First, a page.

For what it's worth, I would love to see Grove Street opened up for one way traffic (Green Lane for the other direction.) There would be sufficient room for a motive lane and a parking lane along the length of the street (as there used to be)

I believe that this would bring life and vitality back into this central street and make it much more attractive to independent traders as well as to shoppers.
Pete Taylor
Monday 30th January 2017 at 3:54 pm
I am reminded by the Ward Councillor that the stables are not being sold off, they are in fact being leased out for ten years. I am happy to make this correction.
Vince Chadwick
Monday 30th January 2017 at 3:56 pm
I remember only too well when Grove Street was part car park, part highway. Our children were little back then and trying to negotiate a child in a buggy and a walking toddler along the tiny narrow crowded footpath, breathing in the traffic fumes, and unable to communicate because of the high noise levels was sheer hell.

Thankfully Grove Street was taken from the ownership of lazy motorists and handed to the people as an open traffic-free space where one can walk unimpeded, stop to chat, and wander from one shop to another across the road without having to negotiate parked cars and the continuous stream of cars 'doing the circuit' looking for a free parking spot so they will only have to walk a few yards to the shop.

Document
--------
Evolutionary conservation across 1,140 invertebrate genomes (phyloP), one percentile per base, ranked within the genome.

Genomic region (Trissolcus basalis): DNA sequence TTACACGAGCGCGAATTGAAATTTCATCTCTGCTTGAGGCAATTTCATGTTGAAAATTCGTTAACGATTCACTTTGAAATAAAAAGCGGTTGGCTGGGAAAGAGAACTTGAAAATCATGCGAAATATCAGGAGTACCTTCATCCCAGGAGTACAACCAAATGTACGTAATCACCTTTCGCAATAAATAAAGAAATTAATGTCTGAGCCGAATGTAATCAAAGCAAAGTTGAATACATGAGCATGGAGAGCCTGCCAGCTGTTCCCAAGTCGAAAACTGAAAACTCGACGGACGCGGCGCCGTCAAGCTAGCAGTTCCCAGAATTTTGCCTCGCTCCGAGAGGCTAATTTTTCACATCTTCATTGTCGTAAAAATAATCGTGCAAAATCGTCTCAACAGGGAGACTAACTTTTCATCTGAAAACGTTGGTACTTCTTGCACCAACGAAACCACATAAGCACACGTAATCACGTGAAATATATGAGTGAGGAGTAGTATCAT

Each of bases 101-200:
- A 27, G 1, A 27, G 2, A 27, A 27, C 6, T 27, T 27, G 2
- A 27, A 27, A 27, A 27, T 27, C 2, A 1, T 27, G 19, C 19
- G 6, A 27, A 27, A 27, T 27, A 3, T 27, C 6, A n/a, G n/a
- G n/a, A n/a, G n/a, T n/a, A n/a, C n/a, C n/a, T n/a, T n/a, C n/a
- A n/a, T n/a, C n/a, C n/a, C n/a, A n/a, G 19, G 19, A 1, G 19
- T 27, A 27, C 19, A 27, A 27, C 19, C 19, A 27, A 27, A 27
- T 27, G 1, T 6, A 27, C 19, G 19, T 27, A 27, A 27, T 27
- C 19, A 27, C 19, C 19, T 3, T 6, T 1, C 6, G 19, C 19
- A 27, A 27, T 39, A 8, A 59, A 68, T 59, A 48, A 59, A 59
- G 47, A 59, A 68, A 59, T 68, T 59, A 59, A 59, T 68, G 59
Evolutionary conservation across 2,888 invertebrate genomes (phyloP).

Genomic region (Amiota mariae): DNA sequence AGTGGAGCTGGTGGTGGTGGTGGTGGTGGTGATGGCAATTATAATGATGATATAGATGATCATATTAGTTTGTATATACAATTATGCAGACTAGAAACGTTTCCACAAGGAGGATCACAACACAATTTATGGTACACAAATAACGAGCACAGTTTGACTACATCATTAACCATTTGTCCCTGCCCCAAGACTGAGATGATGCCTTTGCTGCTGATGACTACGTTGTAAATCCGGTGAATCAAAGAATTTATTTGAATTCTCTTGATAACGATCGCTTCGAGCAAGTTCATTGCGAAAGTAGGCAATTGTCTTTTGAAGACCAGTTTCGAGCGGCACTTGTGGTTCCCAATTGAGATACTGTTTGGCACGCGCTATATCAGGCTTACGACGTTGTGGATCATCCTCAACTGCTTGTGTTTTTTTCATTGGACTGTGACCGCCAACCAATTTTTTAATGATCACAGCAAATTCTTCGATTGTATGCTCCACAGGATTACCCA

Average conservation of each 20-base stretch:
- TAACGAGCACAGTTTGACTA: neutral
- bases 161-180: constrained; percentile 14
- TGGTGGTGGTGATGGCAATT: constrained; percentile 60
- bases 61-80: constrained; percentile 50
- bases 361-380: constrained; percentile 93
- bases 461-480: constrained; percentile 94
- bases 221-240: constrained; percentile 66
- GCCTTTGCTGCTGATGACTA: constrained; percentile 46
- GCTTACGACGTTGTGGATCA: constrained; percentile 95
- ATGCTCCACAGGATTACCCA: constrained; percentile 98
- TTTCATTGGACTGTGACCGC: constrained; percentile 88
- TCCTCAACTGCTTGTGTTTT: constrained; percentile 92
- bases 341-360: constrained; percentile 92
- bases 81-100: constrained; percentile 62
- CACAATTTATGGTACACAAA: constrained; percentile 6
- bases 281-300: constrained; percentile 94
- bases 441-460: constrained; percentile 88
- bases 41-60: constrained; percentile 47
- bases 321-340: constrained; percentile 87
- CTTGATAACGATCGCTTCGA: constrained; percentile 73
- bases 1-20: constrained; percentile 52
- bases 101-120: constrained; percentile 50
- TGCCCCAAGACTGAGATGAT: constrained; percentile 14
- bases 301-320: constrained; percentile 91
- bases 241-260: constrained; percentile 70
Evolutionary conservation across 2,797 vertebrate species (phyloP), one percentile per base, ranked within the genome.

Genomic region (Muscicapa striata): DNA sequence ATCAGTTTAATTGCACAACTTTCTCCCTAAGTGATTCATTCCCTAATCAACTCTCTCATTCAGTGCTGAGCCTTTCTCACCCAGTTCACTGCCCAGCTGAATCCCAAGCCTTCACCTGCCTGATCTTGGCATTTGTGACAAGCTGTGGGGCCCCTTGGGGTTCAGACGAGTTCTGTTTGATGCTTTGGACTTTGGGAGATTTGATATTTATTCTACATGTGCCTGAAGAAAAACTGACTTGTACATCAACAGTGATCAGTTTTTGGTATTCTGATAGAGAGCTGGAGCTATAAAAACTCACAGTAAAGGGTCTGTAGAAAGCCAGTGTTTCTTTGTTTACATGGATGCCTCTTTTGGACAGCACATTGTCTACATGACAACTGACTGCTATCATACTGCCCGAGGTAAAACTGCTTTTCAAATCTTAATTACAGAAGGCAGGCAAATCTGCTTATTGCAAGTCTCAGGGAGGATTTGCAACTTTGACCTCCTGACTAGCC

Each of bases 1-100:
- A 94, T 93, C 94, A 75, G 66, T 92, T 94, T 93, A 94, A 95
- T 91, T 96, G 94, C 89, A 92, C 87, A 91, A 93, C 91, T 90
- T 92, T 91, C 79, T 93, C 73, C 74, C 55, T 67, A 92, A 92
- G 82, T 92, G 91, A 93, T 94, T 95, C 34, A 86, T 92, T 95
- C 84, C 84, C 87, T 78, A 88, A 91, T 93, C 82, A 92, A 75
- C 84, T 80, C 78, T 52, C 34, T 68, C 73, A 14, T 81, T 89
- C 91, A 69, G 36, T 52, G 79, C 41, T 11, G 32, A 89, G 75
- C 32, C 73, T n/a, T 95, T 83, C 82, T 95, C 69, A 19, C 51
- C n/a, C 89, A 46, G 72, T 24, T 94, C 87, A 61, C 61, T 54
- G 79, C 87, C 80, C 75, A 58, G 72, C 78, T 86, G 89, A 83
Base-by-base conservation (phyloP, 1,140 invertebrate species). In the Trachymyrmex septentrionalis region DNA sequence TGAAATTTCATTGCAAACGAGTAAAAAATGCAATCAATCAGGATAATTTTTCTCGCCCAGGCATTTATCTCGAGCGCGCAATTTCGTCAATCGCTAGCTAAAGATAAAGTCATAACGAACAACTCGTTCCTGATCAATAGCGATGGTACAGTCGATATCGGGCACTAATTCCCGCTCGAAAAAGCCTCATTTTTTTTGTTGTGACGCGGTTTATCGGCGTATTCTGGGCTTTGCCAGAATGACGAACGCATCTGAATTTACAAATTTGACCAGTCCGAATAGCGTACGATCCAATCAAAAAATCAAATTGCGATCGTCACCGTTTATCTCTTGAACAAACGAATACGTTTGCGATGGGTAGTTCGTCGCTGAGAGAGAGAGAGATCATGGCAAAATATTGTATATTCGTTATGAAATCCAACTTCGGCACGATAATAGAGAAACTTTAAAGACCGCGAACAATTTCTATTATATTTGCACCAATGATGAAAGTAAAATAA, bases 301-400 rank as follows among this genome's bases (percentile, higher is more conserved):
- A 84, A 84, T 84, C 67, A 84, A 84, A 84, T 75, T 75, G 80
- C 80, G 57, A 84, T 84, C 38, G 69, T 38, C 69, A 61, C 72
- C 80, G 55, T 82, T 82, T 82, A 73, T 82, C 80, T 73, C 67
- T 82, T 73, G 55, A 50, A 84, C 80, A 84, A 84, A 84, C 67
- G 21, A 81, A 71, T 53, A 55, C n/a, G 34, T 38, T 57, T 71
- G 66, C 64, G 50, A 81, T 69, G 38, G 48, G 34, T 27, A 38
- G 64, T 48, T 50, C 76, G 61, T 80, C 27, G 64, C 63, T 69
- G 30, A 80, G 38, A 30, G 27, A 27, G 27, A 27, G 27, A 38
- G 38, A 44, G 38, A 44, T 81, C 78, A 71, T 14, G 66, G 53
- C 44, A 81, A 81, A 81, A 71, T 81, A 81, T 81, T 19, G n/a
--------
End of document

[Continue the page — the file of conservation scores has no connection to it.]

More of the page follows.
Those who complain that pedestrianisation has led to a fall off of business for shops in the street should look up the road a few miles to the big free car parks with their feeder road (the Wilmslow bypass) and massive shops at Handforth Dean to see the actual cause of decline in the high street.

Grove Street before pedestrianisation was sheer hell. We do not want that back!
Jon Armstrong
Monday 30th January 2017 at 4:51 pm
I agree Vince, I have no idea why people think putting traffic down Grove Street would solve anything, unless they hope to kill off the pavement cafe culture that is one of the few things to thrive in Wilmslow over the last few years.